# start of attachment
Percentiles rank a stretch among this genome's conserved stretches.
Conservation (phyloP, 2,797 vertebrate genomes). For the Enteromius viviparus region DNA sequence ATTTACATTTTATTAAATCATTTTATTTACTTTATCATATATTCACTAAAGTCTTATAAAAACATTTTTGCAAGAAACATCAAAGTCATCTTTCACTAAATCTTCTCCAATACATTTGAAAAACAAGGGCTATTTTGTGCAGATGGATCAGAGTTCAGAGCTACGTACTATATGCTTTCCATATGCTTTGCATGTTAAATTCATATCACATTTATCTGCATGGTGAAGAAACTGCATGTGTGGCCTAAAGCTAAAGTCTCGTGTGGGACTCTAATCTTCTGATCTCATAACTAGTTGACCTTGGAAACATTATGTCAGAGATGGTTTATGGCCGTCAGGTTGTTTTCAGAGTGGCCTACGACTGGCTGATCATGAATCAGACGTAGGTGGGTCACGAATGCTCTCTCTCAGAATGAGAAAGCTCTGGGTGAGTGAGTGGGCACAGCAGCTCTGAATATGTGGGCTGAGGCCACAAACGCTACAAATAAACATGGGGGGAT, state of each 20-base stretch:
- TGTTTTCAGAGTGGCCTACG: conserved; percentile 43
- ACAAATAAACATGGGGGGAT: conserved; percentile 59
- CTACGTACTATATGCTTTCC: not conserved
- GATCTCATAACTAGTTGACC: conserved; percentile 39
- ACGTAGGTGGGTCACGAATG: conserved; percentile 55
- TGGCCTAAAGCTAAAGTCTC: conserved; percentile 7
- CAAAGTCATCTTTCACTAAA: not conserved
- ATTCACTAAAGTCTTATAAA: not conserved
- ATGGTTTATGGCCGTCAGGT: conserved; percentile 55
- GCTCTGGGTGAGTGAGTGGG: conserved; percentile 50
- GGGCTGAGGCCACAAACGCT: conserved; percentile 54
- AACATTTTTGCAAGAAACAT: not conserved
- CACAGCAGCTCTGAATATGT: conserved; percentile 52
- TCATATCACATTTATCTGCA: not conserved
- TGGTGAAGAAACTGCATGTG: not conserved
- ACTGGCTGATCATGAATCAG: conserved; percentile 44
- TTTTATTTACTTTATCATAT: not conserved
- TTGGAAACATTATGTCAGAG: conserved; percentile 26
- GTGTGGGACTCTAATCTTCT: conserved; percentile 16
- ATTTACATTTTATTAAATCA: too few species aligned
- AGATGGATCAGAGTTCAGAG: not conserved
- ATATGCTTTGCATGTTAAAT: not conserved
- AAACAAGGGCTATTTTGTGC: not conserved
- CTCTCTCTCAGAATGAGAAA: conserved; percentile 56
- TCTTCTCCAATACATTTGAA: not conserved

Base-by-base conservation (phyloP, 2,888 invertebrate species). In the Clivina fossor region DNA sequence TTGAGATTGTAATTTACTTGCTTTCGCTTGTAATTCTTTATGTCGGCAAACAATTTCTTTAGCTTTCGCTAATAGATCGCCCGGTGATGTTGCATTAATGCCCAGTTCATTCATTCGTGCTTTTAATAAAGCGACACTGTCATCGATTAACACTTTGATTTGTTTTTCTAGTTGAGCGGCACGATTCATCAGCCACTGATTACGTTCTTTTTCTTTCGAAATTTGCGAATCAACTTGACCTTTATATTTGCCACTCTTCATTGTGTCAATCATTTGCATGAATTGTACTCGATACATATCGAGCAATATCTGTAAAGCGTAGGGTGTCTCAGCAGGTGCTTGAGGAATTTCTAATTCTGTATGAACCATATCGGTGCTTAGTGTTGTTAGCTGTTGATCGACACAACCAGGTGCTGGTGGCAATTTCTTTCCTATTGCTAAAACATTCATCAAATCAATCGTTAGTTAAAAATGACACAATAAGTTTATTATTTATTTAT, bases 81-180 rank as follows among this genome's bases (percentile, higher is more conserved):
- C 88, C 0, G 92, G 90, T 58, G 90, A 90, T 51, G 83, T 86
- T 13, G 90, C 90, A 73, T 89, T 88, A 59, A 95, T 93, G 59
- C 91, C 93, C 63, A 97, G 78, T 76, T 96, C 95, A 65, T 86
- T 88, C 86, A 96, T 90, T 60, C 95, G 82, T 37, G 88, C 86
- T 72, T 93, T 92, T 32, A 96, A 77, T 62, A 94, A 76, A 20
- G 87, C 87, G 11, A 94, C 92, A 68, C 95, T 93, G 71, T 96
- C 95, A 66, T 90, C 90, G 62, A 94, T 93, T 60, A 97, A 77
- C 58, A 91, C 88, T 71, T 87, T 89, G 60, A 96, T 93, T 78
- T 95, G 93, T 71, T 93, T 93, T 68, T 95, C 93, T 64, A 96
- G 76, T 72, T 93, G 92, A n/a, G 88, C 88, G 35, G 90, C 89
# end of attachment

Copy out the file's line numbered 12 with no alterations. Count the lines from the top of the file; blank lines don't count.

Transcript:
- GCTCTGGGTGAGTGAGTGGG: conserved; percentile 50